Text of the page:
Pasadena, CA – The coating chamber that will provide the required highly reflective thin and uniform coating to both TMT’s Secondary and Tertiary Mirrors (M2 and M3, respectively) recently passed its conceptual design review.
The conceptual design and scope of the Secondary and Tertiary Mirrors Coating Facility (M2M3 COAT) was executed and developed by India TMT Coordination Centre (ITCC), via contract with Hind High Vacuum (HHV) headquartered in Bengaluru, India. The review was to determine the M2M3 COAT facility requirements, design concept and interface requirements with the TMT’s Optics, Controls, Safety, Utility services and Summit facility groups. Experts at India TMT and the TIO Project Office reviewed the operations required to coat M2 and M3, and concluded that the design of the coating process meets TMT’s optical requirements.
“TMT and ITCC started the conceptual design of the future coating facility for M2 and M3 in 2020, in the middle of the Covid-19 pandemic,” said Maheswar Gopinathan, ITCC Work Package Manager at Indian Institute of Astrophysics. “Despite the serious challenges created by the pandemic, the Design Team was able to ramp-up cooperation and efforts in order to present a successful Conceptual Design at the Review on August 3-4, 2021.”
“Congratulations to the M2M3 COAT Design Team including members from TMT Optics, ITCC and HHV for presenting a highly mature design for that stage,” added Fengchuan Liu, TMT Project Manager. “This is the result of a positive and productive collaboration even with meetings held entirely online.”
The coating requirements of the M2 and M3 mirrors are critical to the function and success of the TMT Observatory, as the telescope needs the highest optical reflectivity performances to collect photons from the faintest objects in the Universe.
The coating plant is designed to apply optical coating to the telescope’s M2 and M3 mirrors at first light and during the lifetime of the observatory when M2 and M3 mirrors will require periodic recoating. TMT’s M2 & M3 coating facility ultimately will be installed at the observatory site and will consist of two distinct functional areas: a space dedicated to mirror servicing, where the stripping of the old coating takes place, and a coating chamber area, where the large vacuum chamber and its main components will be located, to apply the new coating.
The chamber has to be large enough to accommodate the variation in size and shape of both the M2 (3.1m diameter, convex) and M3 (elliptical in shape, 2.5x3.5m, flat) mirrors. The deposition system, with a number of magnetrons and targets, will ensure that the layers of coating meet the required high reflectivity, uniformity and durability performance.
The custom designed coating chamber for TMT will allow precisely controlled depositions of thin and uniform layers of metallic and dielectric materials. It will be conceived to operate in a high vacuum to ensure a pure and durable coating. For that purpose, the coating unit is a large vacuum chamber with a diameter of ~ 4.5 meters. It is divided into two vessel sections and the mirror will be loaded into the lower half of the chamber and laterally secured onto a support system. For the loading and unloading of the mirror, the lower half of the chamber will be mounted on a rail driven by a high precision motor gear system and will be moved from the coating unit location to a mirror handling tool position.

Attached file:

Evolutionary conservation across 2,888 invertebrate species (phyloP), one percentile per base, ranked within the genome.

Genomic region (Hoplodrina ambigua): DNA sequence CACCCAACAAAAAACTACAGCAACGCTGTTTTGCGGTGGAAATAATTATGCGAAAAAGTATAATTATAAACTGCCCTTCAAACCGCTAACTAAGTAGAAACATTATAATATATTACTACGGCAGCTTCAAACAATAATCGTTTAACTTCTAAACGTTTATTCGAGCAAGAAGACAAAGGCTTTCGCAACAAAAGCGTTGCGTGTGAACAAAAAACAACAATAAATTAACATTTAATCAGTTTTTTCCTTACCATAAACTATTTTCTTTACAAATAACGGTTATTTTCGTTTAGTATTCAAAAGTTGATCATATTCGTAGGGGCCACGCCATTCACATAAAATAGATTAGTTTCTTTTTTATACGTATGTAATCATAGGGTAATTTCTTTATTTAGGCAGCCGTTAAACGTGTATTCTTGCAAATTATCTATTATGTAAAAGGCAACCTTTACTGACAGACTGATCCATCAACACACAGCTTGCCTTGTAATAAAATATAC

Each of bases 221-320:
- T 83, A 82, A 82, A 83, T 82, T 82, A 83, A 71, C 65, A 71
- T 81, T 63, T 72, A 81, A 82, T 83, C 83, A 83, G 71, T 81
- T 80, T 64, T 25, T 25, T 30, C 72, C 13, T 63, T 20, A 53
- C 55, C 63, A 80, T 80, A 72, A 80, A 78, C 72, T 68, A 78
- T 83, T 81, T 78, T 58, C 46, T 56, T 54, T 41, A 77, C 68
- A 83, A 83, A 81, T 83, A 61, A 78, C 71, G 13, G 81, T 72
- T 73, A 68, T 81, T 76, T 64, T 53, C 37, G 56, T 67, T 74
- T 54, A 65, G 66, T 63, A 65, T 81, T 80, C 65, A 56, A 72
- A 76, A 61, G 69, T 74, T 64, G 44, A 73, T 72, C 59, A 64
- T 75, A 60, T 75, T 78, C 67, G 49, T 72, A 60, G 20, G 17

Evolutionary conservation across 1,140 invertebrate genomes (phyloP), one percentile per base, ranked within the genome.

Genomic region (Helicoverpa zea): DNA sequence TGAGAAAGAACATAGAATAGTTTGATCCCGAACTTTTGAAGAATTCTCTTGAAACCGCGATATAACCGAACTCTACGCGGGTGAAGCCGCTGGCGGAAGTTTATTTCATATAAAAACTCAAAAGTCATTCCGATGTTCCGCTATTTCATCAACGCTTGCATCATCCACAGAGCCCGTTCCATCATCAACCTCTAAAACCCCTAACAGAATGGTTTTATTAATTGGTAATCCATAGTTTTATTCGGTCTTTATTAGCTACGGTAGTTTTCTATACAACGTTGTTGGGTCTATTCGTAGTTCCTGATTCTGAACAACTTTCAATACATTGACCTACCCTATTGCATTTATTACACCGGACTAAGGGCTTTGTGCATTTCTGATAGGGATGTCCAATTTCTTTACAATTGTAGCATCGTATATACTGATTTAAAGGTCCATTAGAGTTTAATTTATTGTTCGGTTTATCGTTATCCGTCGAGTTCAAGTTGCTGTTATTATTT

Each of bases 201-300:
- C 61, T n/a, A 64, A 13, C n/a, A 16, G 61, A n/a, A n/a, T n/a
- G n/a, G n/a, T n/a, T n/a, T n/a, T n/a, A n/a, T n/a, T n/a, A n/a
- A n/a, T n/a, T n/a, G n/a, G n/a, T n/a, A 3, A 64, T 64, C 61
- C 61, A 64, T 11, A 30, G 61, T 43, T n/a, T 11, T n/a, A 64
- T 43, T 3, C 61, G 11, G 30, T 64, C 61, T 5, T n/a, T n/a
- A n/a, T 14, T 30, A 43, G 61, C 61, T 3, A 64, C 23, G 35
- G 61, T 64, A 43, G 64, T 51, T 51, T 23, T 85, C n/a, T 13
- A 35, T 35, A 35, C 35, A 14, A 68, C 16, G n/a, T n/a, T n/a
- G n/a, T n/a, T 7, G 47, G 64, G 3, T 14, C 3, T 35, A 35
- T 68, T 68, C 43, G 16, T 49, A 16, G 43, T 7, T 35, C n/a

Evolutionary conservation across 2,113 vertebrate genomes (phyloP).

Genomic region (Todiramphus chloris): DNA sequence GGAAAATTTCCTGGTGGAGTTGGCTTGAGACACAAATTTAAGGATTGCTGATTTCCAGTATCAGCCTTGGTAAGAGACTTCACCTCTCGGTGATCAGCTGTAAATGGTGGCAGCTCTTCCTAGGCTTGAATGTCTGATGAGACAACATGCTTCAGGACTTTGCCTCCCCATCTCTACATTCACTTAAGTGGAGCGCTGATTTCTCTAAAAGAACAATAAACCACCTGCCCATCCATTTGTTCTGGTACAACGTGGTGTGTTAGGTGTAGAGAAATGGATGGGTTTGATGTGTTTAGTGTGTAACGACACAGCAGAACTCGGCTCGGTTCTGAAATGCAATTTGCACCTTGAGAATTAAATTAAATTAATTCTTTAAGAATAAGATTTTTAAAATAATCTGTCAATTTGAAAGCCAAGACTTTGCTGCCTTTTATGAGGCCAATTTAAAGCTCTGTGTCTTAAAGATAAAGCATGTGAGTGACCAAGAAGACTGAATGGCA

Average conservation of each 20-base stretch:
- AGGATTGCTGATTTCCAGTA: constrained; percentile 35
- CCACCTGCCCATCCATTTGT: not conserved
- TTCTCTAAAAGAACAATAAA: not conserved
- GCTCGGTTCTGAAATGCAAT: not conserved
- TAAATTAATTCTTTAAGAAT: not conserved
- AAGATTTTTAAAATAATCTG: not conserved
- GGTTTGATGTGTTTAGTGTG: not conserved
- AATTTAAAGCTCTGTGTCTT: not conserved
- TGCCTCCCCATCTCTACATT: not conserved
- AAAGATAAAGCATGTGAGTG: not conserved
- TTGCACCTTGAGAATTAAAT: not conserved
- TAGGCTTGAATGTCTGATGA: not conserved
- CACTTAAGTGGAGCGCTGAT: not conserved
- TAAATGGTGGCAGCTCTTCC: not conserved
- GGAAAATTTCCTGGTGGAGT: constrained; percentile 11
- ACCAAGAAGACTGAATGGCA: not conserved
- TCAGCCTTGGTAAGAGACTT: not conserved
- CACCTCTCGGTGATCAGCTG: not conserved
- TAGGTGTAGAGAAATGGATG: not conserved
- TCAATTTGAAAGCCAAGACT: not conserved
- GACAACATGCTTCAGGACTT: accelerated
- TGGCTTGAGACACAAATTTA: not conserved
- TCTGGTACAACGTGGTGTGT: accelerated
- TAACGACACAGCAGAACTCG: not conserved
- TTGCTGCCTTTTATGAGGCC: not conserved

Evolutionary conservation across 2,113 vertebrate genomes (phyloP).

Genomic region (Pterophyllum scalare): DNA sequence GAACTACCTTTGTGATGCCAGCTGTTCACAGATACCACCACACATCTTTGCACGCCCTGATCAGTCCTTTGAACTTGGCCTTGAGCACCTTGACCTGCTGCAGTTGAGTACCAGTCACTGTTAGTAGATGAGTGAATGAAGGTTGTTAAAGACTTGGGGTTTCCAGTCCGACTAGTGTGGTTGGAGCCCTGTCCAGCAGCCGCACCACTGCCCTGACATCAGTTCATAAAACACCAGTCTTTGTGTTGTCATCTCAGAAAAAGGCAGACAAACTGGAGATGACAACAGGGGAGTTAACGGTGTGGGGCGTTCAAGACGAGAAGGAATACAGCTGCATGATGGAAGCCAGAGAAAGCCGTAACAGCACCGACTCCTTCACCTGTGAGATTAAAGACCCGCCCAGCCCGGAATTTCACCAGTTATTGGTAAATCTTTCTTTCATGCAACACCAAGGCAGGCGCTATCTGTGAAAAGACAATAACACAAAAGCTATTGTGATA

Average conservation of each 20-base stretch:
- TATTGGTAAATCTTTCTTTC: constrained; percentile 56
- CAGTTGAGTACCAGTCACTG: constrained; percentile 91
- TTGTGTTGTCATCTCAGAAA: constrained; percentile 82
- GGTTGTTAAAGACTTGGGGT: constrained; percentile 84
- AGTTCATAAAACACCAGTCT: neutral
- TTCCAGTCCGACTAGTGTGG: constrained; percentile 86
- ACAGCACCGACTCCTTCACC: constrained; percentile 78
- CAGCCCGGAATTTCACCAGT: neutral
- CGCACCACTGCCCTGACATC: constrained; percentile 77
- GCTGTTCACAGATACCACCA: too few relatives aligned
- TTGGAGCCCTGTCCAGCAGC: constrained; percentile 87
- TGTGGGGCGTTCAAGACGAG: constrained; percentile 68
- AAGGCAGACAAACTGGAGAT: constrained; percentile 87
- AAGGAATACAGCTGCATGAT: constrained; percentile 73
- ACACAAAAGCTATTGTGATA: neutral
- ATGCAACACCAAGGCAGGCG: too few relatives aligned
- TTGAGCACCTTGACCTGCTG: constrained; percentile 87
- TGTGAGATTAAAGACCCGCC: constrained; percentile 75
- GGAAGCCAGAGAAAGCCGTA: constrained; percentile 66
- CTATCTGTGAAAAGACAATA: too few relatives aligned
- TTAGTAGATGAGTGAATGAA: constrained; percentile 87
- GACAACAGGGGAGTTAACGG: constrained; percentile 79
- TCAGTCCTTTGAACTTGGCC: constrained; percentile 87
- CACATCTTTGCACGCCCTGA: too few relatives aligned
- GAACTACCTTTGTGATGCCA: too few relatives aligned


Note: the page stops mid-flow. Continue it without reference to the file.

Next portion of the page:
During the coating process, the top part of the chamber will be positioned on top of the lower part in which the mirror will be loaded, and the chamber will sealed. The chamber will then be pumped down to achieve the required vacuum level and the mirror will be rotated continuously beneath the sputter sources to receive its coating.
Magnetron sputtering will be used to deposit a thin uniform silver and protective coating on the mirror. During this process, the magnetrons, located above the mirror at different angular positions of the vacuum chamber, will sputter blocks of ultra-pure silver or other materials for deposition. The TMT selected coating recipe includes silver for reflection as well as additional elements to provide protection and adhesion.
The M2M3 COAT design team presented detailed simulations and models based on different parameters and scenarios; for example, the degassing of the vacuum chamber, or possible remote access for controlling the coating process.
The reflectance data derived from the models are very promising considering the size of the coating unit (chamber diameter larger than 4 m) and the total size of the mirrors (nearly 15 m2) to be coated.
Prototyping will soon begin to hopefully validate the conceptual design of the magnetrons assembly and architecture. Future lab trials will be used to verify the modeling results obtained for the reflectivity and coating thickness. Full validation and fine tuning of the coating process will be done during the later testing phase of the system. A system of safety devices and interlocks will be included in the Mirror Coating System to protect against hazards to personnel, mirror, and equipment.
“The M2M3 COAT team has delivered a clear and technically viable solution due to HHV’s strong heritage in the design and construction of coating chambers operating today for astronomical telescopes,” said Josh Church, Associate Mechanical Systems Engineer at TMT and Chair of the review. “The conceptual design of TMT’s M2 and M3 coating chamber has been well established, and the team is ready to bring the coating chamber to its next development phase.”
HHV has tremendous experience providing coating systems for the astronomical telescopes in
India. Below is a video demonstrating a test that was performed on a mirror coating chamber manufactured by HHV for the 2m Himalayan Chandra Telescope.